Thanks to the phenomenal ratings success of The Big Bang Theory, CTV owned Thursdays for a decade plus in Canada. Before that, Global owned the night for their own long winning streak. While scheduling and linear are no longer everything, as long as there are advertisers, Thursday nights are still a key battleground. Despite the
CTV enjoyed a decade of dominance in the English Canada weekly ratings race with their CBS import The Big Bang Theory — the tentpole that always stood tallest. It didn’t take a rocket scientist to assume that, without the Chuck Lorre sitcom, that dominance was in peril. The evidence is in with the release Tuesday
If you’re Chuck Lorre, co-creator of two, 12-season sitcoms for CBS (The Big Bang Theory and Two and a Half Men), what do you do for an encore? If it was me the answer would be: count money. Since it is Lorre you do several things at once, and well, including continuing on as the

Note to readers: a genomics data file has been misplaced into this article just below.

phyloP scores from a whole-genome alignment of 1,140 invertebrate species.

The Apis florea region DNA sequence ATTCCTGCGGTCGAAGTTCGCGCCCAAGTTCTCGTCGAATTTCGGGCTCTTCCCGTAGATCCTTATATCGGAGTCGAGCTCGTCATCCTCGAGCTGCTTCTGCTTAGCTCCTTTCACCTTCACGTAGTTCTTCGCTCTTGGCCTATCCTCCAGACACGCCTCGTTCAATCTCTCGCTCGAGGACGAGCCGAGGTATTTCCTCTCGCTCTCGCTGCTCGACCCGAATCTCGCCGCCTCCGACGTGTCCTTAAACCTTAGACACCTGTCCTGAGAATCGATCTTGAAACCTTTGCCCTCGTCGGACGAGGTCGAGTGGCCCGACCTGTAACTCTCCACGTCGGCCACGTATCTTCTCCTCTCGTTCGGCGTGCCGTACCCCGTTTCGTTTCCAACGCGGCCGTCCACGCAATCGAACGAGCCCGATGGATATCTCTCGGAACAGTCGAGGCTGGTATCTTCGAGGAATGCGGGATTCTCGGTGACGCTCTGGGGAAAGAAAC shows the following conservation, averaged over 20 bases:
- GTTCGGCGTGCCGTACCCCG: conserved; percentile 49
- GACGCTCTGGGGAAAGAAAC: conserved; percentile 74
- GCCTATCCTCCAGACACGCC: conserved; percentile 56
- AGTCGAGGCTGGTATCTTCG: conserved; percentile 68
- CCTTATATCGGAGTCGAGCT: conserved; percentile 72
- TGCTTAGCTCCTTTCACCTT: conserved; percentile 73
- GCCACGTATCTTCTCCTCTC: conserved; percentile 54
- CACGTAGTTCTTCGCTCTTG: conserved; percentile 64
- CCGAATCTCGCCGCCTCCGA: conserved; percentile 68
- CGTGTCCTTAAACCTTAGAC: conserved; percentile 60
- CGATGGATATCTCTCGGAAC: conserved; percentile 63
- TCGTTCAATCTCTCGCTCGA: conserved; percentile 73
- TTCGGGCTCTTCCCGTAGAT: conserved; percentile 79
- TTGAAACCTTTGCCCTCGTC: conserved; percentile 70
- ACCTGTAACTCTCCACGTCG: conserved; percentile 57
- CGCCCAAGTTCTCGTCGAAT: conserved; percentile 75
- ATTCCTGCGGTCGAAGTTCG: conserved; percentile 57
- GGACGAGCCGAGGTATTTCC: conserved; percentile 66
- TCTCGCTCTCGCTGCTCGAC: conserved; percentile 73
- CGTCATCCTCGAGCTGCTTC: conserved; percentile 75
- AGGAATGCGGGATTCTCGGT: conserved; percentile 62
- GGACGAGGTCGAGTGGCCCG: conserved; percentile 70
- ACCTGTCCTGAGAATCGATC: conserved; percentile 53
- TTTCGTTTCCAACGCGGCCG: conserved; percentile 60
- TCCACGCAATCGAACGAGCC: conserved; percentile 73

The key graphic from CTV’s 93-minute upfront stage presentation Thursday at the Sony was a variation on a trick chief show fetcher Mike Costentio has used before: a giant chart showing the Top 50 highest-rated single episodes over the past 12 months. It shows that The Big Bang Theory occupied 24 of those 50 spots,
Quick impressions from Bell’s Thursday morning upfront breakfast with executives press event: I spoke with Bell’s chief program fetcher Mike Cosentino. He’s the guy tasked with replacing the most valuable sitcom ever imported into Canada: The Big Bang Theory. Life will go on at CTV post- The Big Bang Theory, but there’s no disguising the
The Big Bang Theory‘s final two episodes Thursday drew an overnight, estimated audience of 4,325,000 CTV viewers in Canada. That’s roughly a million-and-a-half more than Canada’s most-watched series was averaging in overnights this season. The Live+7 A2+ average minute total will be higher again, probably closer to five-and-a-half million once those numbers are released in
Well, that was no Newhart. Neither, however, was it a Seinfeld. The hour-long series finale of The Big Bang Theory was simply two more episodes that will run forever in syndication and not stand out from any that went before them — which is exactly the way executive producer Chuck Lorre must have wanted it.